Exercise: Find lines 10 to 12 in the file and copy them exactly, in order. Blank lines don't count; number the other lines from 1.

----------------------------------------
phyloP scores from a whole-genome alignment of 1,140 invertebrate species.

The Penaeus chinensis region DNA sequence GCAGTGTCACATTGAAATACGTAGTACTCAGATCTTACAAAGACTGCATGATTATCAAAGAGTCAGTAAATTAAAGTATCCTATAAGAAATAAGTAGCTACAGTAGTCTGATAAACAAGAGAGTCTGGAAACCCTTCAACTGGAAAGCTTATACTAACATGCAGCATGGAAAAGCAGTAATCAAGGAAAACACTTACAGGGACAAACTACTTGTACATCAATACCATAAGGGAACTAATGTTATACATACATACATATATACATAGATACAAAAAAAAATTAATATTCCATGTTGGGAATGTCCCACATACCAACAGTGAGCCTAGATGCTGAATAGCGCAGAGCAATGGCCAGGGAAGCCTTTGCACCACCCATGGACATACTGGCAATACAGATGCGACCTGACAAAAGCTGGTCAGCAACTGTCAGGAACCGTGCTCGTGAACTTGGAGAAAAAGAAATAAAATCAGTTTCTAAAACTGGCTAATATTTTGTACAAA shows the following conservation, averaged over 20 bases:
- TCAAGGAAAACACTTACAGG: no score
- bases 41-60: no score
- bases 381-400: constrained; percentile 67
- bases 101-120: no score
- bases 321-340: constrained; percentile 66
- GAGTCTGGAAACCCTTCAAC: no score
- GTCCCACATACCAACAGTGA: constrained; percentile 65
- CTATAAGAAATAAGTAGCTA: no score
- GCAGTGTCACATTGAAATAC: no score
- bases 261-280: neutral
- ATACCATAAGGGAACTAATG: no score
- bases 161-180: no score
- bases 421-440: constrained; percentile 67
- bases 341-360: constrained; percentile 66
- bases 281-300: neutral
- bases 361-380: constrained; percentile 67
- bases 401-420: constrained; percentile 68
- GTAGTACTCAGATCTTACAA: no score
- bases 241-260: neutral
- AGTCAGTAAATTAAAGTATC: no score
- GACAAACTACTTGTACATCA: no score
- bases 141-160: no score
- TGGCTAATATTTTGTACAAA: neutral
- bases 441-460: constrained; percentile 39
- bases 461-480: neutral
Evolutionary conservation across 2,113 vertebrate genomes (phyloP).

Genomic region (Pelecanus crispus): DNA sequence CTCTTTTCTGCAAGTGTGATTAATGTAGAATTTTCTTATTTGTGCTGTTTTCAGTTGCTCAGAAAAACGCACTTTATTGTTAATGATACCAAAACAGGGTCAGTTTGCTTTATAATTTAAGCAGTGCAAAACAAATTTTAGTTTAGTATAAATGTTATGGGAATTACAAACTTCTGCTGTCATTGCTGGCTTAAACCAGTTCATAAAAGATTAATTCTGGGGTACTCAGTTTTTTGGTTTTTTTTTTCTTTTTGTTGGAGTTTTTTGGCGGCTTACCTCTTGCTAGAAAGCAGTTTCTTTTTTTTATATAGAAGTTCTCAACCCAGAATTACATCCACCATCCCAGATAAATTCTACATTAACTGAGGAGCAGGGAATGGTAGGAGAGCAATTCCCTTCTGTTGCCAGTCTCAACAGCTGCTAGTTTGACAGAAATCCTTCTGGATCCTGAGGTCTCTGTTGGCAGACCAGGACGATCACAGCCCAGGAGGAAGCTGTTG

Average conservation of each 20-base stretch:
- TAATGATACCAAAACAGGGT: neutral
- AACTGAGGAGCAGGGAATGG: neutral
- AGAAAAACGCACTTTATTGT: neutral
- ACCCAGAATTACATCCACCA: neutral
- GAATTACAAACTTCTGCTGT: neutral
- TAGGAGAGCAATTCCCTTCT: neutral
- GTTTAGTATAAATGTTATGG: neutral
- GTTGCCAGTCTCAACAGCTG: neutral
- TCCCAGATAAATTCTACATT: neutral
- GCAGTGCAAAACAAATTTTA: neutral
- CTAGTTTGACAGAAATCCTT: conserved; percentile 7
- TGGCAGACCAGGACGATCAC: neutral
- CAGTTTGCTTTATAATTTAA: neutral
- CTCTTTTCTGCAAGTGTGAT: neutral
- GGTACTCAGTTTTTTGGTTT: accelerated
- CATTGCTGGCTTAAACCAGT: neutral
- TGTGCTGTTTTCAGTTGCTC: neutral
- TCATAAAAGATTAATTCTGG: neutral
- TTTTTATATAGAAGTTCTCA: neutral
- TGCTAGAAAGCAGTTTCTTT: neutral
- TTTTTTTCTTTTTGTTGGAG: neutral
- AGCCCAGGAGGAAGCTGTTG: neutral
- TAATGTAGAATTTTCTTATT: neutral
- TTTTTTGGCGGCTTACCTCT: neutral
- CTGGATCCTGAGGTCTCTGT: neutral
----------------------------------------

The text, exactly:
- CTATAAGAAATAAGTAGCTA: no score
- GCAGTGTCACATTGAAATAC: no score
- bases 261-280: neutral